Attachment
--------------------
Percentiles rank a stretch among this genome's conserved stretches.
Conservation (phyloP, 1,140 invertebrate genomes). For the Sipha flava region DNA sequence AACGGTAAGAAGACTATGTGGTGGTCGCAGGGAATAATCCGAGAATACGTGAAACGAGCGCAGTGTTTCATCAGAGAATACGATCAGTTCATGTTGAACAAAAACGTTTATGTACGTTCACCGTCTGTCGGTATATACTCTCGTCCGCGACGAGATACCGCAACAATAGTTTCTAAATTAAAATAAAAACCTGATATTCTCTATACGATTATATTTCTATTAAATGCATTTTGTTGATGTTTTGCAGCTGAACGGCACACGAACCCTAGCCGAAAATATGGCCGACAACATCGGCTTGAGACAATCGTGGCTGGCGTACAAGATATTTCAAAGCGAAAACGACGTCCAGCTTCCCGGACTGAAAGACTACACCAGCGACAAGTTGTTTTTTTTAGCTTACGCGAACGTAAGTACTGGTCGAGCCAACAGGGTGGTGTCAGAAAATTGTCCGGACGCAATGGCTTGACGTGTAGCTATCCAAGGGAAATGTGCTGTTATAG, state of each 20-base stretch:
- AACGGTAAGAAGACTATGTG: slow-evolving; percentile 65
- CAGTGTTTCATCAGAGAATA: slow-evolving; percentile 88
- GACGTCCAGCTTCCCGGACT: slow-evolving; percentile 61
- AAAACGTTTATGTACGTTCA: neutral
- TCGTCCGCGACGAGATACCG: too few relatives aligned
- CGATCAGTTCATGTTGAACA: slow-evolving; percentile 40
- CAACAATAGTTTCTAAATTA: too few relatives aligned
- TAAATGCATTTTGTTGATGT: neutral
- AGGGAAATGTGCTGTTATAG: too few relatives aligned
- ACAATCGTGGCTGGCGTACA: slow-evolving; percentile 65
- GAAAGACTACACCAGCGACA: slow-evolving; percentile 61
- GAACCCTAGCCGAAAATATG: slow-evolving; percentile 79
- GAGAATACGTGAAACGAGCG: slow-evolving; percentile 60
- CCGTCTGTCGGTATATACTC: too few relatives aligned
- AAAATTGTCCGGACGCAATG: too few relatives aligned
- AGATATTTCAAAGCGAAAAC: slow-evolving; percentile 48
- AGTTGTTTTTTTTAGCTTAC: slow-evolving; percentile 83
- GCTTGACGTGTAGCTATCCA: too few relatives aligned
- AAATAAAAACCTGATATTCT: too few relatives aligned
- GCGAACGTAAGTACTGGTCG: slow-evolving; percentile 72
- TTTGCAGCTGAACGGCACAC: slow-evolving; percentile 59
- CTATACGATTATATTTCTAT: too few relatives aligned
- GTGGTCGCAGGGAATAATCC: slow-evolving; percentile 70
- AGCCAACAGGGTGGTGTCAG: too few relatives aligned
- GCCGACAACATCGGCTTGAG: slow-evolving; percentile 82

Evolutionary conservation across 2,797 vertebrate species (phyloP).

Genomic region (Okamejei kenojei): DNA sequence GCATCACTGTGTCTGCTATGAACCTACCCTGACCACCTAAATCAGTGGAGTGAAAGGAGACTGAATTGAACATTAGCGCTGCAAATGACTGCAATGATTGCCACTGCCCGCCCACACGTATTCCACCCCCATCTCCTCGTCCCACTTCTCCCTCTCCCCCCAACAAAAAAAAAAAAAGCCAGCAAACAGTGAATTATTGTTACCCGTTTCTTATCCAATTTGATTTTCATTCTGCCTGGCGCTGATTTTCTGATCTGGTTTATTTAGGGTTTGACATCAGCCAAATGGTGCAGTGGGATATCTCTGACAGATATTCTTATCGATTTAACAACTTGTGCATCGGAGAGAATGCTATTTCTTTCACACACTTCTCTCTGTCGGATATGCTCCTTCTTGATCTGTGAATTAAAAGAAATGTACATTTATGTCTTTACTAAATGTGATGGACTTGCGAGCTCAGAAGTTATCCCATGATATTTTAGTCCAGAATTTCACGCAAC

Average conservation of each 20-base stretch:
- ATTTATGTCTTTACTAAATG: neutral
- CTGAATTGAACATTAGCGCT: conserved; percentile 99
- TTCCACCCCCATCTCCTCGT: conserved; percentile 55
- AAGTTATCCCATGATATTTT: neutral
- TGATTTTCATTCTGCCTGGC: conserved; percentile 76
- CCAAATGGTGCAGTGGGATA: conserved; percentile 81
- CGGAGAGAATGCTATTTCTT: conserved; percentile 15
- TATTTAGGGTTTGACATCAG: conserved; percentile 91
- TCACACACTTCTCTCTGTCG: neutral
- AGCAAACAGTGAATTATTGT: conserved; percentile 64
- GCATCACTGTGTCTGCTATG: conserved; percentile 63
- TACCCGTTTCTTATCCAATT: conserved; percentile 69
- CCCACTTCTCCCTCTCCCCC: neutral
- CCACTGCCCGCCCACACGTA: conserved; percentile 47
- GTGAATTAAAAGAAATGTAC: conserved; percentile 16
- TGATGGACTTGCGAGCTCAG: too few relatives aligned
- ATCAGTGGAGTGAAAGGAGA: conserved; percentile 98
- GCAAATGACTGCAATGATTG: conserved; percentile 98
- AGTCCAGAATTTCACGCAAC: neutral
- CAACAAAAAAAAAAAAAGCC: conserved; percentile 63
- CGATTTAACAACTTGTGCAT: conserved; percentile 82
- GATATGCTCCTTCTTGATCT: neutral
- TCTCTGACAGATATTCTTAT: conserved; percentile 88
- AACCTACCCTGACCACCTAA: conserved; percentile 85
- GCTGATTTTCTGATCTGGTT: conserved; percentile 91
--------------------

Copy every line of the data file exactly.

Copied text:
Percentiles rank a stretch among this genome's conserved stretches.
Conservation (phyloP, 1,140 invertebrate genomes). For the Sipha flava region DNA sequence AACGGTAAGAAGACTATGTGGTGGTCGCAGGGAATAATCCGAGAATACGTGAAACGAGCGCAGTGTTTCATCAGAGAATACGATCAGTTCATGTTGAACAAAAACGTTTATGTACGTTCACCGTCTGTCGGTATATACTCTCGTCCGCGACGAGATACCGCAACAATAGTTTCTAAATTAAAATAAAAACCTGATATTCTCTATACGATTATATTTCTATTAAATGCATTTTGTTGATGTTTTGCAGCTGAACGGCACACGAACCCTAGCCGAAAATATGGCCGACAACATCGGCTTGAGACAATCGTGGCTGGCGTACAAGATATTTCAAAGCGAAAACGACGTCCAGCTTCCCGGACTGAAAGACTACACCAGCGACAAGTTGTTTTTTTTAGCTTACGCGAACGTAAGTACTGGTCGAGCCAACAGGGTGGTGTCAGAAAATTGTCCGGACGCAATGGCTTGACGTGTAGCTATCCAAGGGAAATGTGCTGTTATAG, state of each 20-base stretch:
- AACGGTAAGAAGACTATGTG: slow-evolving; percentile 65
- CAGTGTTTCATCAGAGAATA: slow-evolving; percentile 88
- GACGTCCAGCTTCCCGGACT: slow-evolving; percentile 61
- AAAACGTTTATGTACGTTCA: neutral
- TCGTCCGCGACGAGATACCG: too few relatives aligned
- CGATCAGTTCATGTTGAACA: slow-evolving; percentile 40
- CAACAATAGTTTCTAAATTA: too few relatives aligned
- TAAATGCATTTTGTTGATGT: neutral
- AGGGAAATGTGCTGTTATAG: too few relatives aligned
- ACAATCGTGGCTGGCGTACA: slow-evolving; percentile 65
- GAAAGACTACACCAGCGACA: slow-evolving; percentile 61
- GAACCCTAGCCGAAAATATG: slow-evolving; percentile 79
- GAGAATACGTGAAACGAGCG: slow-evolving; percentile 60
- CCGTCTGTCGGTATATACTC: too few relatives aligned
- AAAATTGTCCGGACGCAATG: too few relatives aligned
- AGATATTTCAAAGCGAAAAC: slow-evolving; percentile 48
- AGTTGTTTTTTTTAGCTTAC: slow-evolving; percentile 83
- GCTTGACGTGTAGCTATCCA: too few relatives aligned
- AAATAAAAACCTGATATTCT: too few relatives aligned
- GCGAACGTAAGTACTGGTCG: slow-evolving; percentile 72
- TTTGCAGCTGAACGGCACAC: slow-evolving; percentile 59
- CTATACGATTATATTTCTAT: too few relatives aligned
- GTGGTCGCAGGGAATAATCC: slow-evolving; percentile 70
- AGCCAACAGGGTGGTGTCAG: too few relatives aligned
- GCCGACAACATCGGCTTGAG: slow-evolving; percentile 82

Evolutionary conservation across 2,797 vertebrate species (phyloP).

Genomic region (Okamejei kenojei): DNA sequence GCATCACTGTGTCTGCTATGAACCTACCCTGACCACCTAAATCAGTGGAGTGAAAGGAGACTGAATTGAACATTAGCGCTGCAAATGACTGCAATGATTGCCACTGCCCGCCCACACGTATTCCACCCCCATCTCCTCGTCCCACTTCTCCCTCTCCCCCCAACAAAAAAAAAAAAAGCCAGCAAACAGTGAATTATTGTTACCCGTTTCTTATCCAATTTGATTTTCATTCTGCCTGGCGCTGATTTTCTGATCTGGTTTATTTAGGGTTTGACATCAGCCAAATGGTGCAGTGGGATATCTCTGACAGATATTCTTATCGATTTAACAACTTGTGCATCGGAGAGAATGCTATTTCTTTCACACACTTCTCTCTGTCGGATATGCTCCTTCTTGATCTGTGAATTAAAAGAAATGTACATTTATGTCTTTACTAAATGTGATGGACTTGCGAGCTCAGAAGTTATCCCATGATATTTTAGTCCAGAATTTCACGCAAC

Average conservation of each 20-base stretch:
- ATTTATGTCTTTACTAAATG: neutral
- CTGAATTGAACATTAGCGCT: conserved; percentile 99
- TTCCACCCCCATCTCCTCGT: conserved; percentile 55
- AAGTTATCCCATGATATTTT: neutral
- TGATTTTCATTCTGCCTGGC: conserved; percentile 76
- CCAAATGGTGCAGTGGGATA: conserved; percentile 81
- CGGAGAGAATGCTATTTCTT: conserved; percentile 15
- TATTTAGGGTTTGACATCAG: conserved; percentile 91
- TCACACACTTCTCTCTGTCG: neutral
- AGCAAACAGTGAATTATTGT: conserved; percentile 64
- GCATCACTGTGTCTGCTATG: conserved; percentile 63
- TACCCGTTTCTTATCCAATT: conserved; percentile 69
- CCCACTTCTCCCTCTCCCCC: neutral
- CCACTGCCCGCCCACACGTA: conserved; percentile 47
- GTGAATTAAAAGAAATGTAC: conserved; percentile 16
- TGATGGACTTGCGAGCTCAG: too few relatives aligned
- ATCAGTGGAGTGAAAGGAGA: conserved; percentile 98
- GCAAATGACTGCAATGATTG: conserved; percentile 98
- AGTCCAGAATTTCACGCAAC: neutral
- CAACAAAAAAAAAAAAAGCC: conserved; percentile 63
- CGATTTAACAACTTGTGCAT: conserved; percentile 82
- GATATGCTCCTTCTTGATCT: neutral
- TCTCTGACAGATATTCTTAT: conserved; percentile 88
- AACCTACCCTGACCACCTAA: conserved; percentile 85
- GCTGATTTTCTGATCTGGTT: conserved; percentile 91